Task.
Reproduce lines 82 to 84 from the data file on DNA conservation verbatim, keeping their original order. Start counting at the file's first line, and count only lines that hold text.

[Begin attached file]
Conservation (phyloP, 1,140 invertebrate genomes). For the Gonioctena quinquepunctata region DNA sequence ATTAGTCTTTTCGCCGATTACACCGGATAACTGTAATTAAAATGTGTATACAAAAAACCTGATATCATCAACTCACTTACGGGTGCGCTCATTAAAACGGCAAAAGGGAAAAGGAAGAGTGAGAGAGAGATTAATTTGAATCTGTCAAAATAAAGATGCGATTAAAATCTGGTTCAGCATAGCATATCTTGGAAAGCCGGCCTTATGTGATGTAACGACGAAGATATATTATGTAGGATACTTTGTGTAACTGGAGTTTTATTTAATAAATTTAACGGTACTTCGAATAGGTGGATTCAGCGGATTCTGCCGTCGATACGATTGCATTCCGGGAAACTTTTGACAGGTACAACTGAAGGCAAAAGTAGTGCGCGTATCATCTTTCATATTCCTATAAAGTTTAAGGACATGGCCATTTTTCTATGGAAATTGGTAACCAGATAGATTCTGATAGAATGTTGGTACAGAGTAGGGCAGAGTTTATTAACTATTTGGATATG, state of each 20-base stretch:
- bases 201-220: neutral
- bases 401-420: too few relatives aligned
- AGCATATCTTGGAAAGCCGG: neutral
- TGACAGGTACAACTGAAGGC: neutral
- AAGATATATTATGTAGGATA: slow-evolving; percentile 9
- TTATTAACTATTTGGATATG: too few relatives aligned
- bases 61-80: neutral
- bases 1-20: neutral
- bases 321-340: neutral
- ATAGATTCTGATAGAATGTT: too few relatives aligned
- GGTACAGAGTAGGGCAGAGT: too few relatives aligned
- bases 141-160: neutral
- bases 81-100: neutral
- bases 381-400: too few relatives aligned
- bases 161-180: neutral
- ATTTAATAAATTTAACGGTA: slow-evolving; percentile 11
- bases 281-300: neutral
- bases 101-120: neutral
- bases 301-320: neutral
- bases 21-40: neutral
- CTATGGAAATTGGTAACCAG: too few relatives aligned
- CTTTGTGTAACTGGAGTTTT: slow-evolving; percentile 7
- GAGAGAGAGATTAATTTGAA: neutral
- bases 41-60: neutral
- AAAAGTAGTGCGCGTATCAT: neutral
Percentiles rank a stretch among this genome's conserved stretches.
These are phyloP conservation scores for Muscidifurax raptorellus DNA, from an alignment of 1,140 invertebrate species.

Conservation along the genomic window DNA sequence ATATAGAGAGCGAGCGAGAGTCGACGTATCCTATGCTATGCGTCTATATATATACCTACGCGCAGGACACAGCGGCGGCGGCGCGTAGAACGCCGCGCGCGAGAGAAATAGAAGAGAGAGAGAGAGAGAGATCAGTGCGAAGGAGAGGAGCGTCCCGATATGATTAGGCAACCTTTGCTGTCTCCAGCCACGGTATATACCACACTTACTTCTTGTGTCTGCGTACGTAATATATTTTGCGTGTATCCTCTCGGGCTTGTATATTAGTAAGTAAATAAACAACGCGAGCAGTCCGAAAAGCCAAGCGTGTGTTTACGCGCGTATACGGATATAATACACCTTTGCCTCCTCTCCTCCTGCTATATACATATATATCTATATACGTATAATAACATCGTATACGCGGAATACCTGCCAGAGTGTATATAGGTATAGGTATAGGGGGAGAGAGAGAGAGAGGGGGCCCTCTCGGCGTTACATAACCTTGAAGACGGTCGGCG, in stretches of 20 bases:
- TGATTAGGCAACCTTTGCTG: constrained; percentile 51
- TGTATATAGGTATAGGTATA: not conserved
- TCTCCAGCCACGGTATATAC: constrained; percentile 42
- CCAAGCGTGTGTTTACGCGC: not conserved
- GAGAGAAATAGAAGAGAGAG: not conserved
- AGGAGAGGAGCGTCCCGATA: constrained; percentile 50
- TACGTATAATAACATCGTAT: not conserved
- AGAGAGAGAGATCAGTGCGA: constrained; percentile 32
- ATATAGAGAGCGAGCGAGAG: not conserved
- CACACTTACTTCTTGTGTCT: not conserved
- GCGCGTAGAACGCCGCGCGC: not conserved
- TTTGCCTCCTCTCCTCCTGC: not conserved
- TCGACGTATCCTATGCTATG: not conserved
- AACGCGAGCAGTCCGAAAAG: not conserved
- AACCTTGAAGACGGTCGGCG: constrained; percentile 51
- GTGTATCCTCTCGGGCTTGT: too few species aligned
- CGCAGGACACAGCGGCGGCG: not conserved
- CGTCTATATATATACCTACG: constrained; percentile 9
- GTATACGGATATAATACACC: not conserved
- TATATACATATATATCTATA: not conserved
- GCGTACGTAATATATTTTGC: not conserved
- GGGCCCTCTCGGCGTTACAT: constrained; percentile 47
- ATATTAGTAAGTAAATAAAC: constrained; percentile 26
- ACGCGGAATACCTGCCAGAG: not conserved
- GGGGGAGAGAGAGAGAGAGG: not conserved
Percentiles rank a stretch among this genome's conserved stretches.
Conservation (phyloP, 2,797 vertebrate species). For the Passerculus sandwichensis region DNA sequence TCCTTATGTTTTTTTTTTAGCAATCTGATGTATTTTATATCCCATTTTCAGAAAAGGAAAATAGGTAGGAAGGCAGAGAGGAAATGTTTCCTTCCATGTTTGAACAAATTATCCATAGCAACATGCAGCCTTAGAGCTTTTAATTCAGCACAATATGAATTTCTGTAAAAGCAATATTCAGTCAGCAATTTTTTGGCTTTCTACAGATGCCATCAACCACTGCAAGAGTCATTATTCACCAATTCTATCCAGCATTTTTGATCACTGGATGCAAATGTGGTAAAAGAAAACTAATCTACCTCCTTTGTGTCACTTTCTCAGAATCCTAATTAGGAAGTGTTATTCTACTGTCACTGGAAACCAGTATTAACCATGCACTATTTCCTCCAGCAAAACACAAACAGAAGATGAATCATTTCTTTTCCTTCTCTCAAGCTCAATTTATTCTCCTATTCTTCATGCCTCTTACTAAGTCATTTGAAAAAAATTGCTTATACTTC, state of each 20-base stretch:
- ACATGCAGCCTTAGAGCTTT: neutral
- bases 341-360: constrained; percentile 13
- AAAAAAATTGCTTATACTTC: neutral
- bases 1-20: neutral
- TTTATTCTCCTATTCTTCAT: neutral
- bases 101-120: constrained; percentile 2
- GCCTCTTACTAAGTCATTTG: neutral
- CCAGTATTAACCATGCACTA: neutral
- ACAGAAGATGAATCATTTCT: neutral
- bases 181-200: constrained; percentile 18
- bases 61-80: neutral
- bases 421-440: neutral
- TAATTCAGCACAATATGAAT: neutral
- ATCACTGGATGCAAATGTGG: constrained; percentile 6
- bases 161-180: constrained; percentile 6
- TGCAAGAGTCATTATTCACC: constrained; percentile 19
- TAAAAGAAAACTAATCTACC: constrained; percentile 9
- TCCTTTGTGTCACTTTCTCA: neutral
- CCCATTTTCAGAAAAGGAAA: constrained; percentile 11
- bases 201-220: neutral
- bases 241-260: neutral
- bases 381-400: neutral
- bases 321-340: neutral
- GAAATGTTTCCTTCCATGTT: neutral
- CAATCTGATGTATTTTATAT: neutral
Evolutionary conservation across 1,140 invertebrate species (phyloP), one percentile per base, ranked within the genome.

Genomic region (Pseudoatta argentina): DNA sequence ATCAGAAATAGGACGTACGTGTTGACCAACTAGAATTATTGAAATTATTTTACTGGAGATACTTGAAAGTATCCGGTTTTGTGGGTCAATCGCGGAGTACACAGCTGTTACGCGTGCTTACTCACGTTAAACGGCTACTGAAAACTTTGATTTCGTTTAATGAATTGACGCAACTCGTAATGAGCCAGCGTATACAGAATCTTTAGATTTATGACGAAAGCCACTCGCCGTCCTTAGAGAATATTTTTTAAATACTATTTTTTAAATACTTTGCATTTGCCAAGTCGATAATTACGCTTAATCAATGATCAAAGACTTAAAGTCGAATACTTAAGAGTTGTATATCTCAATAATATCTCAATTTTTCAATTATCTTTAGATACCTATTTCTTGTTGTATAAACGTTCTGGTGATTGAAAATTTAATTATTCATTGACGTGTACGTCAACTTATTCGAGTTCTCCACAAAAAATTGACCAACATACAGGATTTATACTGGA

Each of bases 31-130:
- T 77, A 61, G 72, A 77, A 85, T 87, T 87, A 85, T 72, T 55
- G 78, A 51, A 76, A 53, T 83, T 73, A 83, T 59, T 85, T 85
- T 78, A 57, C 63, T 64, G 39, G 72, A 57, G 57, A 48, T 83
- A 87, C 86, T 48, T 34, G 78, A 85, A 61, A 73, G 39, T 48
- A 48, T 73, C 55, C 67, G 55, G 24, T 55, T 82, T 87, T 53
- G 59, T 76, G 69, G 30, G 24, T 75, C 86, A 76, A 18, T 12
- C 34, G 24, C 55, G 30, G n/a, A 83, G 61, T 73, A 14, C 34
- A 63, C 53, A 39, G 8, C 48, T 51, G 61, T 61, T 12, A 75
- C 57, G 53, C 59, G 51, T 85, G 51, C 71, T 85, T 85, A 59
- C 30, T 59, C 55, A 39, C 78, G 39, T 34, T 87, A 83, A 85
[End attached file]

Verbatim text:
Evolutionary conservation across 1,140 invertebrate species (phyloP), one percentile per base, ranked within the genome.

Genomic region (Pseudoatta argentina): DNA sequence ATCAGAAATAGGACGTACGTGTTGACCAACTAGAATTATTGAAATTATTTTACTGGAGATACTTGAAAGTATCCGGTTTTGTGGGTCAATCGCGGAGTACACAGCTGTTACGCGTGCTTACTCACGTTAAACGGCTACTGAAAACTTTGATTTCGTTTAATGAATTGACGCAACTCGTAATGAGCCAGCGTATACAGAATCTTTAGATTTATGACGAAAGCCACTCGCCGTCCTTAGAGAATATTTTTTAAATACTATTTTTTAAATACTTTGCATTTGCCAAGTCGATAATTACGCTTAATCAATGATCAAAGACTTAAAGTCGAATACTTAAGAGTTGTATATCTCAATAATATCTCAATTTTTCAATTATCTTTAGATACCTATTTCTTGTTGTATAAACGTTCTGGTGATTGAAAATTTAATTATTCATTGACGTGTACGTCAACTTATTCGAGTTCTCCACAAAAAATTGACCAACATACAGGATTTATACTGGA

Each of bases 31-130: